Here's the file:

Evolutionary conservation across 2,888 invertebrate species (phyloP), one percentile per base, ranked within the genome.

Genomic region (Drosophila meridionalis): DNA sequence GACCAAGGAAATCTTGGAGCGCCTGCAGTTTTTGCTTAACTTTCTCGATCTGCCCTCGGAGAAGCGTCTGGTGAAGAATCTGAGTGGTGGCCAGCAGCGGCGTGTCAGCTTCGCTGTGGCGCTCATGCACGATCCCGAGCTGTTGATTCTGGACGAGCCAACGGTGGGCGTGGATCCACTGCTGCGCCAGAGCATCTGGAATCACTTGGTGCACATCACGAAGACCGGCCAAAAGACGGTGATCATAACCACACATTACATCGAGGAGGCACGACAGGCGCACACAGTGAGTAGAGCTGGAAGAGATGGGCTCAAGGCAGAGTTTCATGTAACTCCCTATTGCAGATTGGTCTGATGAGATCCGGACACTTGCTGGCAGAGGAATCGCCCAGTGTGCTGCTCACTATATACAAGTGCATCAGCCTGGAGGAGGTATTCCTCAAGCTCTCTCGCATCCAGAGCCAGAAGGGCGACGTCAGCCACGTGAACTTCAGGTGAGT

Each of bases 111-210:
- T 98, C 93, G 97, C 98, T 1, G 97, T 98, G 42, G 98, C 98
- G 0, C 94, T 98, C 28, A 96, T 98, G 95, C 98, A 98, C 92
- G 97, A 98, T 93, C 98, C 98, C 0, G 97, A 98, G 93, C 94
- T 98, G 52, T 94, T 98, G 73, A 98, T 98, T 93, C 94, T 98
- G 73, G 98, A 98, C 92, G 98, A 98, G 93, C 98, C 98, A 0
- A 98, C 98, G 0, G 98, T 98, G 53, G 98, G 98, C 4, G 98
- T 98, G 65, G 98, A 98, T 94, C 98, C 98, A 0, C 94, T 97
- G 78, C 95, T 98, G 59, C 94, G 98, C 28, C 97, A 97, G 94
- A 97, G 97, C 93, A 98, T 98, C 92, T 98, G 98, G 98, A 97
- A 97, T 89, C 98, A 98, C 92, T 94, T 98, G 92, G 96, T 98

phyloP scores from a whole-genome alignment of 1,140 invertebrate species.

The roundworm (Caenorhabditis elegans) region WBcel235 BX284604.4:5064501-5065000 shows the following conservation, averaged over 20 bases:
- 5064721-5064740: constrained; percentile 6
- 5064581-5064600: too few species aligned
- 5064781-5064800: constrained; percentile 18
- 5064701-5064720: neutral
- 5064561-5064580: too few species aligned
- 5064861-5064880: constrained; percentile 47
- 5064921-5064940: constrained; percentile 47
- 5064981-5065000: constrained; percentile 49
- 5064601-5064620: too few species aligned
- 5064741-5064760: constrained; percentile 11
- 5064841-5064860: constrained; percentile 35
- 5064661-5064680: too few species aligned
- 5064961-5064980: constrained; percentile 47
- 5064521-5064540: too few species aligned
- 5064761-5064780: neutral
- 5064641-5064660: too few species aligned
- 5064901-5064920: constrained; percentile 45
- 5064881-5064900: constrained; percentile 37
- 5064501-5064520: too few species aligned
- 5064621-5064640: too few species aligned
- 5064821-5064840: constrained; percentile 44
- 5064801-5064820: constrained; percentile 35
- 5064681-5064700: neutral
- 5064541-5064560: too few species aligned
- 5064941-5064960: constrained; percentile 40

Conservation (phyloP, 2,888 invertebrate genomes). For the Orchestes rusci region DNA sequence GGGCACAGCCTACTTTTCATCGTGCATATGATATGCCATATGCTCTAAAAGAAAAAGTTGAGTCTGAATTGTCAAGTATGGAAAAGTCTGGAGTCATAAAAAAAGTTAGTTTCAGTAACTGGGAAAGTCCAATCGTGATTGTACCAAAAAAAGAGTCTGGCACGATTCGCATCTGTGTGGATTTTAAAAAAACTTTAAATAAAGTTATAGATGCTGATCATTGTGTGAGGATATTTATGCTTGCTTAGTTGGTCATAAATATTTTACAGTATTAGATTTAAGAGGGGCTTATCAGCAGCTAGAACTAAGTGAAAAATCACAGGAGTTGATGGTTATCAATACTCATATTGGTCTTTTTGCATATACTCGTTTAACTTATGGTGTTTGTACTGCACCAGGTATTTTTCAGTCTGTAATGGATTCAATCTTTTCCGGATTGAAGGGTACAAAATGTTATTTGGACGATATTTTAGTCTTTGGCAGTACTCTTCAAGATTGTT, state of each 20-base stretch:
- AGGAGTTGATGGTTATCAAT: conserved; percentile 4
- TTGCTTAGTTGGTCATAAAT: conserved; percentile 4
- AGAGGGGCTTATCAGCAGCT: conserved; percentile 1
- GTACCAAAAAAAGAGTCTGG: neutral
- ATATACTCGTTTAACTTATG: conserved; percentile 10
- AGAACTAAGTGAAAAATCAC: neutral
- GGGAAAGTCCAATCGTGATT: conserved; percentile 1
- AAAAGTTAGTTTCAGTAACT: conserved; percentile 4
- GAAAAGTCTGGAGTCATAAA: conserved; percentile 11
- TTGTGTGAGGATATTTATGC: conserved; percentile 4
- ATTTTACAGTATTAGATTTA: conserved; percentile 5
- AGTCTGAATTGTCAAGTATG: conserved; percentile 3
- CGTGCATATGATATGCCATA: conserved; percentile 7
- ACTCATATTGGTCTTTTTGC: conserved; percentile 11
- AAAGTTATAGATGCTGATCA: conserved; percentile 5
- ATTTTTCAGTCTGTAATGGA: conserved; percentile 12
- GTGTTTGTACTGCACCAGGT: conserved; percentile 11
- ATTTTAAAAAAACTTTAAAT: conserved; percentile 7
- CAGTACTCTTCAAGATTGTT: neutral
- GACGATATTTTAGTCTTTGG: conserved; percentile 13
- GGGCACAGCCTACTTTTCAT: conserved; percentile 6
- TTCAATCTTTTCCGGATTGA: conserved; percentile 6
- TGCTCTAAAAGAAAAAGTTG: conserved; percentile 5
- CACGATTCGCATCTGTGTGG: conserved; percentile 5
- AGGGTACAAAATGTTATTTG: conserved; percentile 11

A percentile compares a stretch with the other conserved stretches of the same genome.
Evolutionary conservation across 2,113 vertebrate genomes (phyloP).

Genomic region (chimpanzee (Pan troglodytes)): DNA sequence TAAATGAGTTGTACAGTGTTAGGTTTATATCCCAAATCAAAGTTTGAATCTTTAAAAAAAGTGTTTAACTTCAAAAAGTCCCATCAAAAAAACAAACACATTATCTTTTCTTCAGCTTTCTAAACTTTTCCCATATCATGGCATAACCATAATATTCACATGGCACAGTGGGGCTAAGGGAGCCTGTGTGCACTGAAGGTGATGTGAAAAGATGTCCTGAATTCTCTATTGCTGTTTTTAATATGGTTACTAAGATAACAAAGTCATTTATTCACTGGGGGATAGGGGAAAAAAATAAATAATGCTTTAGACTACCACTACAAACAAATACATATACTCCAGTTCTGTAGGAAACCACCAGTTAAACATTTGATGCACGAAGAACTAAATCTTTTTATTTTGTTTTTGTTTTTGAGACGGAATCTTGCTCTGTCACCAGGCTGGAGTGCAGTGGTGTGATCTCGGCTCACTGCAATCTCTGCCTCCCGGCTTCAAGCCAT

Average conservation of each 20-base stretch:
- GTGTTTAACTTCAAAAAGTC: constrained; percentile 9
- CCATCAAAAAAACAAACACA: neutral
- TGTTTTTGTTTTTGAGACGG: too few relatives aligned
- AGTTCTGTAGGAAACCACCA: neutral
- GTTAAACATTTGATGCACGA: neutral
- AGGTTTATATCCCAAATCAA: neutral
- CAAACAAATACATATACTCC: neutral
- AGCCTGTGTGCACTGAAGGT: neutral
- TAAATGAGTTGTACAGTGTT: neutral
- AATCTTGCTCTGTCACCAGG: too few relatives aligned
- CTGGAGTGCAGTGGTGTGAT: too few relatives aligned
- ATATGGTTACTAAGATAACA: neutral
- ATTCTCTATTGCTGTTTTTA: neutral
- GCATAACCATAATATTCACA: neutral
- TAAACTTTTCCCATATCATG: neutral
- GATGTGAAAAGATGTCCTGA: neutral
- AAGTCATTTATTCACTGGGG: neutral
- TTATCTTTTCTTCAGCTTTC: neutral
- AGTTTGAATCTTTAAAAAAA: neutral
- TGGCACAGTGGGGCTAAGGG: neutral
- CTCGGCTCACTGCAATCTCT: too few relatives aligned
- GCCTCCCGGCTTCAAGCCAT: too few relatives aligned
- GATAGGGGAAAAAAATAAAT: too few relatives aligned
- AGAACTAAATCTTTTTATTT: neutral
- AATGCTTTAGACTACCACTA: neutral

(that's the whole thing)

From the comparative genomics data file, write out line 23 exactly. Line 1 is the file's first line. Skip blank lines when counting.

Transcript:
- 5064981-5065000: constrained; percentile 49